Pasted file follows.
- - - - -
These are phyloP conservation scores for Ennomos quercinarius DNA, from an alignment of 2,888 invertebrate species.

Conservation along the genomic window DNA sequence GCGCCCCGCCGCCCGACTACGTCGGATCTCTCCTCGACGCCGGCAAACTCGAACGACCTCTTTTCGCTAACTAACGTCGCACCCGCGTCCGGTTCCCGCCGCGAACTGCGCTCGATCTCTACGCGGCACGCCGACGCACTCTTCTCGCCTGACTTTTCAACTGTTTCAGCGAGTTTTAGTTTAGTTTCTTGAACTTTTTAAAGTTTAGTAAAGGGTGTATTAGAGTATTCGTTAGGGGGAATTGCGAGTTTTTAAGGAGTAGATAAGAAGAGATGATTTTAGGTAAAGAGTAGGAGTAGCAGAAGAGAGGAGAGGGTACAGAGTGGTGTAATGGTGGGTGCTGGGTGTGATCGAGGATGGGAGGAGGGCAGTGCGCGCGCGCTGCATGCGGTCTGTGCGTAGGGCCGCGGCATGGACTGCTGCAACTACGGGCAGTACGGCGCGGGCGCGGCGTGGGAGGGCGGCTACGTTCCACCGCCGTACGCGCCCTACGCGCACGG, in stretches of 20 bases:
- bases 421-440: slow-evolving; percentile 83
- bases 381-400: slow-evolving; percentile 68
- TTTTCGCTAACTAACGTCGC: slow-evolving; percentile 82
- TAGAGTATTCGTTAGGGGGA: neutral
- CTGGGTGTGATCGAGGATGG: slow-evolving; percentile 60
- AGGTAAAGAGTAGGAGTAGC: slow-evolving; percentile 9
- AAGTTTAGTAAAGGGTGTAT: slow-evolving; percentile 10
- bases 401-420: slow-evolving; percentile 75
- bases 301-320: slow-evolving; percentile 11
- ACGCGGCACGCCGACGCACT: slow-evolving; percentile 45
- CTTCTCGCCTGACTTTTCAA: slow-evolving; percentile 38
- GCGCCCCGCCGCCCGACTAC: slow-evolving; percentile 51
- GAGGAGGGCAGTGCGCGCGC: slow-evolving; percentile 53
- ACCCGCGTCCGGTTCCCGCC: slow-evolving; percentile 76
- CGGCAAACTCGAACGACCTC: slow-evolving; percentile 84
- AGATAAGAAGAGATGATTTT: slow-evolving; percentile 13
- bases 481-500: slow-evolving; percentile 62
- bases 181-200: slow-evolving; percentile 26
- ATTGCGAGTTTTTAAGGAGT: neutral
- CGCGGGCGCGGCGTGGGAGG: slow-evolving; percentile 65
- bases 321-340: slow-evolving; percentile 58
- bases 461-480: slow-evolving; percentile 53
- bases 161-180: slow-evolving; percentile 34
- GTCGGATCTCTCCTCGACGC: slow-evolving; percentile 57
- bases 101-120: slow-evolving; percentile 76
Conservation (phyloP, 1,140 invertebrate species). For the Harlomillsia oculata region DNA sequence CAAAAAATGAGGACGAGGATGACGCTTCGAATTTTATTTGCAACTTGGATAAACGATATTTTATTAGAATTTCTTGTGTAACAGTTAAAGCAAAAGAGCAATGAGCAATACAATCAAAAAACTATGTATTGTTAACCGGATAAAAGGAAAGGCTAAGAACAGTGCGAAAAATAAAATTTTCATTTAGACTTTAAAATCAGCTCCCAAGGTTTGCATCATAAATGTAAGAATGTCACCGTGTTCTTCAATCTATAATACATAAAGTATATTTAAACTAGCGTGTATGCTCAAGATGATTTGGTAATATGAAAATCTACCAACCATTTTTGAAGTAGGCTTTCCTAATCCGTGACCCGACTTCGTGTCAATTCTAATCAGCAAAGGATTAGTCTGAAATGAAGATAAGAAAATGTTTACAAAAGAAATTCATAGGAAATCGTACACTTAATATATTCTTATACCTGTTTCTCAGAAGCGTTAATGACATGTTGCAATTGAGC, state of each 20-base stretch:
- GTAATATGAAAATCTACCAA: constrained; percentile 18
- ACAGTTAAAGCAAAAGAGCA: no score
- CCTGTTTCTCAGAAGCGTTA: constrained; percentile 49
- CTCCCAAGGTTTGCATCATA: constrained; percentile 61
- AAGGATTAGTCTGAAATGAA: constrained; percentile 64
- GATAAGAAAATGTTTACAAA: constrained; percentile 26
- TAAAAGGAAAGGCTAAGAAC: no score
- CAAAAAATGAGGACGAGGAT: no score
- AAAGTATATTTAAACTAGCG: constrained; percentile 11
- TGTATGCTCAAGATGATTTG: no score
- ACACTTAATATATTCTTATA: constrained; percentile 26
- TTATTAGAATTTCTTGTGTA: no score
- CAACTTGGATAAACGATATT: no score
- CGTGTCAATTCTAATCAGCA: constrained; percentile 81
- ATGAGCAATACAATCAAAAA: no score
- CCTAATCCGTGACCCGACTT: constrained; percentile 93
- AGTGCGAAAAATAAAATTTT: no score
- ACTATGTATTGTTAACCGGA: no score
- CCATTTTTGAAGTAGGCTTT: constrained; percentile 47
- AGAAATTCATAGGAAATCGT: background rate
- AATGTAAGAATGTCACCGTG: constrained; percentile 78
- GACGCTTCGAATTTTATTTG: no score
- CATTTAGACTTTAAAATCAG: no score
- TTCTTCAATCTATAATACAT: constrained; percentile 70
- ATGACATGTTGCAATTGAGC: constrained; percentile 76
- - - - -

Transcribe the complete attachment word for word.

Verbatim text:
These are phyloP conservation scores for Ennomos quercinarius DNA, from an alignment of 2,888 invertebrate species.

Conservation along the genomic window DNA sequence GCGCCCCGCCGCCCGACTACGTCGGATCTCTCCTCGACGCCGGCAAACTCGAACGACCTCTTTTCGCTAACTAACGTCGCACCCGCGTCCGGTTCCCGCCGCGAACTGCGCTCGATCTCTACGCGGCACGCCGACGCACTCTTCTCGCCTGACTTTTCAACTGTTTCAGCGAGTTTTAGTTTAGTTTCTTGAACTTTTTAAAGTTTAGTAAAGGGTGTATTAGAGTATTCGTTAGGGGGAATTGCGAGTTTTTAAGGAGTAGATAAGAAGAGATGATTTTAGGTAAAGAGTAGGAGTAGCAGAAGAGAGGAGAGGGTACAGAGTGGTGTAATGGTGGGTGCTGGGTGTGATCGAGGATGGGAGGAGGGCAGTGCGCGCGCGCTGCATGCGGTCTGTGCGTAGGGCCGCGGCATGGACTGCTGCAACTACGGGCAGTACGGCGCGGGCGCGGCGTGGGAGGGCGGCTACGTTCCACCGCCGTACGCGCCCTACGCGCACGG, in stretches of 20 bases:
- bases 421-440: slow-evolving; percentile 83
- bases 381-400: slow-evolving; percentile 68
- TTTTCGCTAACTAACGTCGC: slow-evolving; percentile 82
- TAGAGTATTCGTTAGGGGGA: neutral
- CTGGGTGTGATCGAGGATGG: slow-evolving; percentile 60
- AGGTAAAGAGTAGGAGTAGC: slow-evolving; percentile 9
- AAGTTTAGTAAAGGGTGTAT: slow-evolving; percentile 10
- bases 401-420: slow-evolving; percentile 75
- bases 301-320: slow-evolving; percentile 11
- ACGCGGCACGCCGACGCACT: slow-evolving; percentile 45
- CTTCTCGCCTGACTTTTCAA: slow-evolving; percentile 38
- GCGCCCCGCCGCCCGACTAC: slow-evolving; percentile 51
- GAGGAGGGCAGTGCGCGCGC: slow-evolving; percentile 53
- ACCCGCGTCCGGTTCCCGCC: slow-evolving; percentile 76
- CGGCAAACTCGAACGACCTC: slow-evolving; percentile 84
- AGATAAGAAGAGATGATTTT: slow-evolving; percentile 13
- bases 481-500: slow-evolving; percentile 62
- bases 181-200: slow-evolving; percentile 26
- ATTGCGAGTTTTTAAGGAGT: neutral
- CGCGGGCGCGGCGTGGGAGG: slow-evolving; percentile 65
- bases 321-340: slow-evolving; percentile 58
- bases 461-480: slow-evolving; percentile 53
- bases 161-180: slow-evolving; percentile 34
- GTCGGATCTCTCCTCGACGC: slow-evolving; percentile 57
- bases 101-120: slow-evolving; percentile 76
Conservation (phyloP, 1,140 invertebrate species). For the Harlomillsia oculata region DNA sequence CAAAAAATGAGGACGAGGATGACGCTTCGAATTTTATTTGCAACTTGGATAAACGATATTTTATTAGAATTTCTTGTGTAACAGTTAAAGCAAAAGAGCAATGAGCAATACAATCAAAAAACTATGTATTGTTAACCGGATAAAAGGAAAGGCTAAGAACAGTGCGAAAAATAAAATTTTCATTTAGACTTTAAAATCAGCTCCCAAGGTTTGCATCATAAATGTAAGAATGTCACCGTGTTCTTCAATCTATAATACATAAAGTATATTTAAACTAGCGTGTATGCTCAAGATGATTTGGTAATATGAAAATCTACCAACCATTTTTGAAGTAGGCTTTCCTAATCCGTGACCCGACTTCGTGTCAATTCTAATCAGCAAAGGATTAGTCTGAAATGAAGATAAGAAAATGTTTACAAAAGAAATTCATAGGAAATCGTACACTTAATATATTCTTATACCTGTTTCTCAGAAGCGTTAATGACATGTTGCAATTGAGC, state of each 20-base stretch:
- GTAATATGAAAATCTACCAA: constrained; percentile 18
- ACAGTTAAAGCAAAAGAGCA: no score
- CCTGTTTCTCAGAAGCGTTA: constrained; percentile 49
- CTCCCAAGGTTTGCATCATA: constrained; percentile 61
- AAGGATTAGTCTGAAATGAA: constrained; percentile 64
- GATAAGAAAATGTTTACAAA: constrained; percentile 26
- TAAAAGGAAAGGCTAAGAAC: no score
- CAAAAAATGAGGACGAGGAT: no score
- AAAGTATATTTAAACTAGCG: constrained; percentile 11
- TGTATGCTCAAGATGATTTG: no score
- ACACTTAATATATTCTTATA: constrained; percentile 26
- TTATTAGAATTTCTTGTGTA: no score
- CAACTTGGATAAACGATATT: no score
- CGTGTCAATTCTAATCAGCA: constrained; percentile 81
- ATGAGCAATACAATCAAAAA: no score
- CCTAATCCGTGACCCGACTT: constrained; percentile 93
- AGTGCGAAAAATAAAATTTT: no score
- ACTATGTATTGTTAACCGGA: no score
- CCATTTTTGAAGTAGGCTTT: constrained; percentile 47
- AGAAATTCATAGGAAATCGT: background rate
- AATGTAAGAATGTCACCGTG: constrained; percentile 78
- GACGCTTCGAATTTTATTTG: no score
- CATTTAGACTTTAAAATCAG: no score
- TTCTTCAATCTATAATACAT: constrained; percentile 70
- ATGACATGTTGCAATTGAGC: constrained; percentile 76